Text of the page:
A place to share daily grind challenges, perspective altering experiences, and ah-ha moments.

January 6, 2014

How Old Were You?

Most of the time, my parenting posts are light on the expertise, heavy on the bumbling through. For those who wonder, I don’t work with kids professionally, for clinical reasons, but also because my own kids keep me questioning my parenting skills on a weekly basis. So, what I’m about to write comes with a disclaimer. I am NOT a parenting expert. That said, I do feel strongly about the issue of educating kids about sex, because I’ve spent years in my office working with teens, adults and couples, trying to undo harm from their “sex education” (or lack thereof).

Most of us learned about sex from an awkward sex talk, limited and late formal education, horribly unrealistic portrayal of simultaneous orgasms in movies, or from our equally clueless peers. The result (surprise, surprise): misinformed, shame-filled adults, who still can’t talk about sex, and are paying the price in their relationships and even their self-esteem.

So, it was through that lens that I began reeling when my 8-year-old son recently asked, “How old were you when you first had sex?” For a split second I thought about lying, “when I got married.” Or at least fudging the truth.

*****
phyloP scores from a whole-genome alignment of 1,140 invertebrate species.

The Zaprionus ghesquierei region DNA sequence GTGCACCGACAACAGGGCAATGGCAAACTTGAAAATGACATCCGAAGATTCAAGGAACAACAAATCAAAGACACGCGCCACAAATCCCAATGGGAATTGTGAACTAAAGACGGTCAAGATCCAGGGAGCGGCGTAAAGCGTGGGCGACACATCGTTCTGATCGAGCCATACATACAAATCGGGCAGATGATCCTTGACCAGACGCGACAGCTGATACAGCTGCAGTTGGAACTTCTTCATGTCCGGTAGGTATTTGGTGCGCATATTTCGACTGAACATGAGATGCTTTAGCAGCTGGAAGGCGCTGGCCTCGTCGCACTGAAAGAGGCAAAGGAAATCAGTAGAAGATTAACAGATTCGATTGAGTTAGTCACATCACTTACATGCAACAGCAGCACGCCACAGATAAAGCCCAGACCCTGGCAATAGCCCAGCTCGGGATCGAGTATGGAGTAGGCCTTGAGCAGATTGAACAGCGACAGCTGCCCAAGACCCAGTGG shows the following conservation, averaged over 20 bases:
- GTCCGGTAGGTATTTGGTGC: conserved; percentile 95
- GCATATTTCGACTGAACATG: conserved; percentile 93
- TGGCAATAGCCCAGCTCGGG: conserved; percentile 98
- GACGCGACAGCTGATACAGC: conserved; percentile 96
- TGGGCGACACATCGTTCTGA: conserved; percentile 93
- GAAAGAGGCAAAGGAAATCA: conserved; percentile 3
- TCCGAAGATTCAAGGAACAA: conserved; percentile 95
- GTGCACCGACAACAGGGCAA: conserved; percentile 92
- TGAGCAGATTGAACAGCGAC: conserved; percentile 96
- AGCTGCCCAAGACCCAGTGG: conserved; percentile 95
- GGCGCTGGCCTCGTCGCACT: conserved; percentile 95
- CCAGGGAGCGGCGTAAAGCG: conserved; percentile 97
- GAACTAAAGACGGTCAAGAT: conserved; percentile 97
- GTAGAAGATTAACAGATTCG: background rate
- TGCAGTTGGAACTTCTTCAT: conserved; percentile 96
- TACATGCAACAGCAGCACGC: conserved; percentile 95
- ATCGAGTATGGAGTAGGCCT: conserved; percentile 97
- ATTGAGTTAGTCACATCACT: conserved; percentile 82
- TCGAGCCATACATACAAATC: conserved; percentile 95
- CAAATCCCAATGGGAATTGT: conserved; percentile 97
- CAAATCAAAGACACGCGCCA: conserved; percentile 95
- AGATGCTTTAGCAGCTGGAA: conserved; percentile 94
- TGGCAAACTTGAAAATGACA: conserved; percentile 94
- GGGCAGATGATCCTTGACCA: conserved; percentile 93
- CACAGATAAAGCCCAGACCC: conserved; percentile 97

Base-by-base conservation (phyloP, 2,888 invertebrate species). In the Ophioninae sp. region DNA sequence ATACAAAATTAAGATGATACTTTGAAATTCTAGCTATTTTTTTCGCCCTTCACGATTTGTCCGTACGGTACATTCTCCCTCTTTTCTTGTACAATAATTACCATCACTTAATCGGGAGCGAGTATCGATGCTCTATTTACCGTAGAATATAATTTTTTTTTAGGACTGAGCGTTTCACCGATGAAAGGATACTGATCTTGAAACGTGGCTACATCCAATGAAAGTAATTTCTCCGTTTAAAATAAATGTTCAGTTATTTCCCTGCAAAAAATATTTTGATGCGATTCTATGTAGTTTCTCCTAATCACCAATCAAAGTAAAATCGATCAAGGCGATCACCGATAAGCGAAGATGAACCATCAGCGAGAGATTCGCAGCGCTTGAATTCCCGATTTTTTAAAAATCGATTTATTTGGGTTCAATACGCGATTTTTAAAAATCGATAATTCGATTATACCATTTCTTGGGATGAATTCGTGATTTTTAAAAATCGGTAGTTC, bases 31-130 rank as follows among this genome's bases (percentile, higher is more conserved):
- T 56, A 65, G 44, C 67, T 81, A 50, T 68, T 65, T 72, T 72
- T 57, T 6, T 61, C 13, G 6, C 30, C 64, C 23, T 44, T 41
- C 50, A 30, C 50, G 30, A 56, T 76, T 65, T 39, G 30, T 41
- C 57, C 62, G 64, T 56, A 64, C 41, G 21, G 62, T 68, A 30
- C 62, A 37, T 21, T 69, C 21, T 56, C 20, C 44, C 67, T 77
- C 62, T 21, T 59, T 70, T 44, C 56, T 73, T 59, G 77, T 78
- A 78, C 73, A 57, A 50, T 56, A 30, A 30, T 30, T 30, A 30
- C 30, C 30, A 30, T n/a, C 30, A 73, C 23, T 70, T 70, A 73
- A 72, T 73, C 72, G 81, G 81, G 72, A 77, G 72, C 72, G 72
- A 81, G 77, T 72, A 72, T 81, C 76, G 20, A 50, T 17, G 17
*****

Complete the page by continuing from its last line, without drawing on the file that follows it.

Fortunately, my therapist self is skilled in processing questions (a.k.a buying time). “Hmmm. Interesting question – why do you want to know?”

I disguised my elevated blood pressure as we laid in his bunk having a surprisingly open dialogue about why he wanted to know, when he thinks he’ll be ready (sometime between college and now – WHAT?!?!), my concern that if he knows my start age he’ll think that’s the “right” age, and, most importantly, that our bodies usually feel ready before we’re emotionally ready. Whew - that's a lot for one sentence, but a good illustration of the pressure in my head at the time.